Piano and the Brain
"There are myriad physiological, intellectual and emotional developments linked to acoustic piano learning in particular.
Just a few of these include
the ability to learn and interpret a new symbolic language,
and coordinate symbolic language cues with mechanical targets along a horizontal plane;
fine muscle development from required independent and simultaneous action of 10 individual fingers;
and control of speed, touch, and volume of each finger independently and simultaneously.
Better Math Testing: University of California, Irvine researchers worked with public school elementary-grade children in Orange County and Los Angeles. They found that children given only four months of piano keyboard training and time with newly designed computer software scored 27-percent higher on math and fractions tests. The results were not nearly as significant among those without the piano training. And the program helped children regardless of income level, boosting the achievement of all students, including those in low socioeconomic settings.
Long-Lasting Impact: The long-lasting effects of early music training are evident in high school music students' SAT scores. According to information compiled by the National Association for Music Education in 2001, SAT takers with coursework and experience in music performance scored 57 points higher on the verbal portion of the test and 41 points higher on the math portion than students with no experience in the arts.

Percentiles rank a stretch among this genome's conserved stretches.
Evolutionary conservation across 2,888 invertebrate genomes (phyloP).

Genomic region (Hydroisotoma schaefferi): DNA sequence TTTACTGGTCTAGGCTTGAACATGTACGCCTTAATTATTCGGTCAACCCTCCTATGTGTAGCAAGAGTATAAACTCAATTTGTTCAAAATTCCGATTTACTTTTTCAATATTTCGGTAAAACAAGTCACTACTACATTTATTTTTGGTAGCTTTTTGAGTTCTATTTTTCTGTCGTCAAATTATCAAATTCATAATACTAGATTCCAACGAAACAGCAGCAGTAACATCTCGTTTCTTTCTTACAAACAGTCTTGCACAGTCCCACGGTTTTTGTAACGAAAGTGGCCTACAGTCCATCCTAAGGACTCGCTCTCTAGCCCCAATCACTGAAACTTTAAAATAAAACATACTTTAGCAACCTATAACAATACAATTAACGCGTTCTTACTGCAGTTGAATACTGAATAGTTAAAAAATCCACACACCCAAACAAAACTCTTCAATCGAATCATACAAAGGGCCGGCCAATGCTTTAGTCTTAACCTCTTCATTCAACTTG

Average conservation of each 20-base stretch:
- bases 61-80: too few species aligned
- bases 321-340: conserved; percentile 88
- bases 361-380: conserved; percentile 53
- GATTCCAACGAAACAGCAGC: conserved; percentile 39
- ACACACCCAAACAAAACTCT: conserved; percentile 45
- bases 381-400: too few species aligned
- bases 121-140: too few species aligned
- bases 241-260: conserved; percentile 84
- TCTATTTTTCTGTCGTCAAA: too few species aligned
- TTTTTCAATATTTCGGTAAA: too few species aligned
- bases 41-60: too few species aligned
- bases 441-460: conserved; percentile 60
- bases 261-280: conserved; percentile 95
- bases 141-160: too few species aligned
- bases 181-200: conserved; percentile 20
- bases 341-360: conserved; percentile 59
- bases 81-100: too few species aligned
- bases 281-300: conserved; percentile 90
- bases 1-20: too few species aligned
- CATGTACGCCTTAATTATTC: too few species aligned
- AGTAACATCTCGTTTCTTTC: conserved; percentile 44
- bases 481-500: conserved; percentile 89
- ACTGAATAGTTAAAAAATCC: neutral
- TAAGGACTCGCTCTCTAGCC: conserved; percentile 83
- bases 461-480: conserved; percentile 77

Higher IQS: In an article on Forbes.com, "Sorry, Kids, Piano Lessons make you Smarter," E.J. Mundell explores the direct link between piano playing, voice lessons and IQ. The article focuses on studies conducted at the University of Toronto. Participants were tested before and after attending first grade. The first grade students who received piano or voice lessons scored approximately 39-percent higher in IQ measurements.
Piano Lessons Make Kids Smarter
"Piano teachers have known this all along, but it is now confirmed by the research findings of Dr. Frances Rauscher of the University of Wisconsin at OshKosh, and Dr. Gordon Shaw of the University of California at Irvine. Research was first published in the February 1997 issue of Neurological Research. The research team in Irvine California, explored the link between music and intelligence and reported that music training-specifically piano instruction is far superior to computer instruction in dramatically enhancing children's abstract reasoning skills necessary for learning math and science.
The experiment included four groups of preschoolers: one group received private piano/keyboard lessons; a second group received singing lessons; a third group received private computer lessons; and a fourth group received no training.
Those children who received piano/keyboard training performed 34% higher on tests measuring spatial-temporal ability than others. These findings indicate that music uniquely enhances higher brain functions required for mathematics, chess, science and engineering. "
Source: The Kjos Piano News-Volume 5, 1997